"It's something to fall back on. Something that's all your own and no one else knows about." He closed the ledger and pressed it into her hand. "Understood?"
She nodded. She'd never had more than a few dollars in her entire life. Her mind raced with the coming change and this unexpected windfall.
"That money will take care of you when you need it, so keep this booklet safe."
Ella crushed the folder to her breast, against her wildly beating heart. Tears came to her eyes and she turned her head, blinking to dry them.
"Gabrielle." He took her chin on his curled index finger and raised her head so she was forced to look up at him. "Leave here while you can still make a life for yourself. Right now you're young and beautiful, but a day will come when you're no longer the most desirable girl."
How well she knew. Her mother had barely been forty when she'd died, but she could have passed for Ella's grandmother. Ella had heard talk of women no longer in the blush of youth sent to the bordellos and worse. She lived with the fear of a similar fate.
"Do you understand?"
She nodded. "Je comprends."
Seeming content that he'd eased his conscience where she was concerned, he moved to stand beside the wooden valet and removed his jacket. "Yes, my pet, I will most certainly miss you."
Mr. Murdock had been gone well over an hour. Ella had bathed and sewn the bankbook into the hem of the velvet traveling coat she'd only worn once. Unable to concentrate on reading, she sat before the cold fireplace, staring into its depths when a timid knock sounded at her door.
She got up and slid back the bolt. "Celeste?"
The petite girl in the well-lit hallway checked behind her. "May I come in?"
Ella opened the door wider and stepped aside. The other girl had never been in Ella's room before, and her eyes widened as she looked around, taking in the elegant furnishings. She didn't remark.
Celeste had already washed her face in preparation for sleep. Closing the door, Ella cringed at the sight of the girl's still-healing lip and nose, which she'd carefully concealed all week. Her straight hair, dyed a coal black because Madame Fairchild believed redheads were a detriment, had been knotted atop her head.
"Are you hurt?" Ella asked. A few slaps or an occasional punch were tolerated, and the servants could have tended to her injuries if that had been the case. Ella couldn't think of any reason why she'd come to her room.
"No, but she let him come back," the girl said. "Just like nothing ever happened. I knew she would."
Ella nodded. She'd known, too.
Celeste reached under her shawl and produced a scrap of newspaper, which she unfolded. "Look at this."
Ella took the crumpled newsprint and read.
Several gentlemen of means in the Wyoming Territory seek young, intelligent, refined maidens of a loving disposition for the purpose of matrimony. Railroad tickets provided upon acceptance by our liaison.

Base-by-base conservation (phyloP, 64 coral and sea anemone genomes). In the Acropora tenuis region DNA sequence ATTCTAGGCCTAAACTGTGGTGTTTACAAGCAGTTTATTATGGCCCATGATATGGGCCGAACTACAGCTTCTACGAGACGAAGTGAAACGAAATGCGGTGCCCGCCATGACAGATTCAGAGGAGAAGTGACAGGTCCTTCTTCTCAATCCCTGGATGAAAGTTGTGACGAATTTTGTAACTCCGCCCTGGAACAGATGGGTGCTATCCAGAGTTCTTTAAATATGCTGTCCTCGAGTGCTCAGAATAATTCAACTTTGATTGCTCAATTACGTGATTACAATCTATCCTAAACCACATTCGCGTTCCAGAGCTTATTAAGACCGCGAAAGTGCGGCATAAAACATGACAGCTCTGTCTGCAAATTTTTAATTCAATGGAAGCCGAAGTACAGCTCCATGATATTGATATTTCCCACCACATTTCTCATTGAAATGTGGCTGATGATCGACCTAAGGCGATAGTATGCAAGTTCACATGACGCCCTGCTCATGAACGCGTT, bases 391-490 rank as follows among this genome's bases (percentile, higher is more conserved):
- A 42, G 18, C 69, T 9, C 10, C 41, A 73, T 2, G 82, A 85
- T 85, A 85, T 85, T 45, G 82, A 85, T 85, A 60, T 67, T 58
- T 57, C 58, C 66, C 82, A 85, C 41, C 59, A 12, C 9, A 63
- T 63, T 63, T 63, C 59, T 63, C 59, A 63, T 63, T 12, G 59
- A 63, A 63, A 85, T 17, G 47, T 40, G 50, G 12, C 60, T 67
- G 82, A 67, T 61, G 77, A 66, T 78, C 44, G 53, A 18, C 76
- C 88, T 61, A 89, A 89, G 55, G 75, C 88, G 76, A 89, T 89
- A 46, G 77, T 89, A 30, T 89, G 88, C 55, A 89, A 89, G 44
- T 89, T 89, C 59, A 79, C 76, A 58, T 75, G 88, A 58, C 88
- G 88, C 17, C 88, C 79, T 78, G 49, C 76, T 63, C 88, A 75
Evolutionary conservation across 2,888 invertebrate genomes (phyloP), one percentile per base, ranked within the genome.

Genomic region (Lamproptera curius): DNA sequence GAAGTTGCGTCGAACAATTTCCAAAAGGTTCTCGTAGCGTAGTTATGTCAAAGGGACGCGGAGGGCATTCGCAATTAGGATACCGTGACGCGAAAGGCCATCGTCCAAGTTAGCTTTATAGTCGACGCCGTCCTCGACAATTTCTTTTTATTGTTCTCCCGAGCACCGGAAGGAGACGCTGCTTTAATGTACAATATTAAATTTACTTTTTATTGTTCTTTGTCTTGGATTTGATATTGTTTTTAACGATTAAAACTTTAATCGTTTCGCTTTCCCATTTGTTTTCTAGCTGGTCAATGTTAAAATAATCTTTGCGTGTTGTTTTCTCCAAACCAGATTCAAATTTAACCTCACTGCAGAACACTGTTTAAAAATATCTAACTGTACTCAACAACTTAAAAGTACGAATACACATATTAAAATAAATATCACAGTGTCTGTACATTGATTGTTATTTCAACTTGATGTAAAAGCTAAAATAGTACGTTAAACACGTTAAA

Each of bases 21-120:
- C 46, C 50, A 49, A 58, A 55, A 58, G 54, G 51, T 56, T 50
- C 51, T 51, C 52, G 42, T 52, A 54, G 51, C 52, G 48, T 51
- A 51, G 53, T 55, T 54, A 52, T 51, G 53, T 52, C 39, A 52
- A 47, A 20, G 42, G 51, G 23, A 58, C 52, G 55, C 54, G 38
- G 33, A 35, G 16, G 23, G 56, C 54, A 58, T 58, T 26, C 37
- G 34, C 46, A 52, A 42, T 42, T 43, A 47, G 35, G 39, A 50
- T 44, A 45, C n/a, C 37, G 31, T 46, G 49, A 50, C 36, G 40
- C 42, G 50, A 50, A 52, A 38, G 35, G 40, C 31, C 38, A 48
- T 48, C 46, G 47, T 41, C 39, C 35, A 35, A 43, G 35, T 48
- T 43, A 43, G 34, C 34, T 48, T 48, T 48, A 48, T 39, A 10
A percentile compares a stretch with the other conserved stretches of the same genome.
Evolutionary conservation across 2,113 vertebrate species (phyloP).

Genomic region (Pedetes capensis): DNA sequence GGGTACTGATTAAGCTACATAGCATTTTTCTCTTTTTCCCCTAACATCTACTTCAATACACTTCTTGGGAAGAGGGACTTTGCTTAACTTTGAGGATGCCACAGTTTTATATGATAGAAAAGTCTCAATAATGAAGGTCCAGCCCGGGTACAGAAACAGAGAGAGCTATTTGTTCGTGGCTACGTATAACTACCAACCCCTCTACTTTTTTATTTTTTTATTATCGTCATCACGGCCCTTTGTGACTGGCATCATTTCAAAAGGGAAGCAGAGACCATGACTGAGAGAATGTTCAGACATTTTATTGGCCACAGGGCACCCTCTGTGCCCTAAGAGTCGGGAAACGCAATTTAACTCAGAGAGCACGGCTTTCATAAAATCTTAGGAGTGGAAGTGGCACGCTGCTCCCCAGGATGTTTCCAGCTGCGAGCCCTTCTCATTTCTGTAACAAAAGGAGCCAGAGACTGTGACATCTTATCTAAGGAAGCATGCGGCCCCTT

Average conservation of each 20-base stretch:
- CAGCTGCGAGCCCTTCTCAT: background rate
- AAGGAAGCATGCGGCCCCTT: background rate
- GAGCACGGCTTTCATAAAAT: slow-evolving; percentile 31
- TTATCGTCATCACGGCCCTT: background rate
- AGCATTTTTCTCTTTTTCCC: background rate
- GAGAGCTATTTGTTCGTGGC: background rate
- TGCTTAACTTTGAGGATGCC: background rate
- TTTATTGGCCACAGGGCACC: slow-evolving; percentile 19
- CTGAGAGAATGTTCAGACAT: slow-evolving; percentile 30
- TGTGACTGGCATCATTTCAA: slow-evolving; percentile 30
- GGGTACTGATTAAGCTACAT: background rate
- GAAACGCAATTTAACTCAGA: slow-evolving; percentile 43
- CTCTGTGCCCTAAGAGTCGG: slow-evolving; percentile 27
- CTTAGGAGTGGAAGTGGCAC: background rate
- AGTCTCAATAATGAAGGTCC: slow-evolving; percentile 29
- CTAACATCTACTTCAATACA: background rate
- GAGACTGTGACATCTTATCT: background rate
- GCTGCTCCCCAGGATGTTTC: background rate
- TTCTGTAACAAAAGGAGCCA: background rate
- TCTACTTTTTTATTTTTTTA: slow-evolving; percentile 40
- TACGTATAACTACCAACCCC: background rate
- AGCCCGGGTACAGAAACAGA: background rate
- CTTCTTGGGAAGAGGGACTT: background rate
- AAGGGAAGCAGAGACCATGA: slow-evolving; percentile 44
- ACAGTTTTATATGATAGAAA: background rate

Celeste blinked up at her. "What's a liaison?"
"A contact person."
"I'm done taking punches." Celeste's tone revealed her determination. "I'm getting out of here."
Ella's heart pounded at her words. "You'reyou're leaving? "
"And I'm never looking back." She studied Ella's expression. "I grew up with a ma and pa, Gabrielle. I had a family once. I went to school and did things like other people, so I know this house is no life for a woman. There's better. I don't care if I have to go hungry on the way to someplace else. I'm getting out of here. All the shrimp cocktails in the world aren't worth a black eye or sore ribs every Friday night. I've already sent a wire in reply."
Ella stared at the clipping until her fingers trembled. For the first time the possibility of leaving became a reality. She desperately wanted to change her situation. With Ansel Murdock gone, her fate now fluttered in the breeze. She could end up like her mother: unloved and alone. The possibility made her feel sick.
She'd been out in public a few times and had learned her skin wasn't thick enough to endure the scorn of the townspeople. It was acceptable for a man to visit a parlor house, but immoral for a woman to work in one.
And now now she had a bank account just waiting. "Ella," she said.
Celeste frowned. "What?"
"My name is Ella."
Sweetwater, Wyoming, May 1873
Nathan still had reservations about this plan to bring in young women with the intent of matchmaking. The territorial board of directors had strongly suggested he needed a wife to protect his family image if he wanted his name on the ticket to run for governor in the fall. Somehow the talk had evolved into sending for brides, and by no objective of his own, the watchful eyes of his peers and supporters were now upon him.
Leland Howard was the only other man in Sweet-water with a home big enough to entert...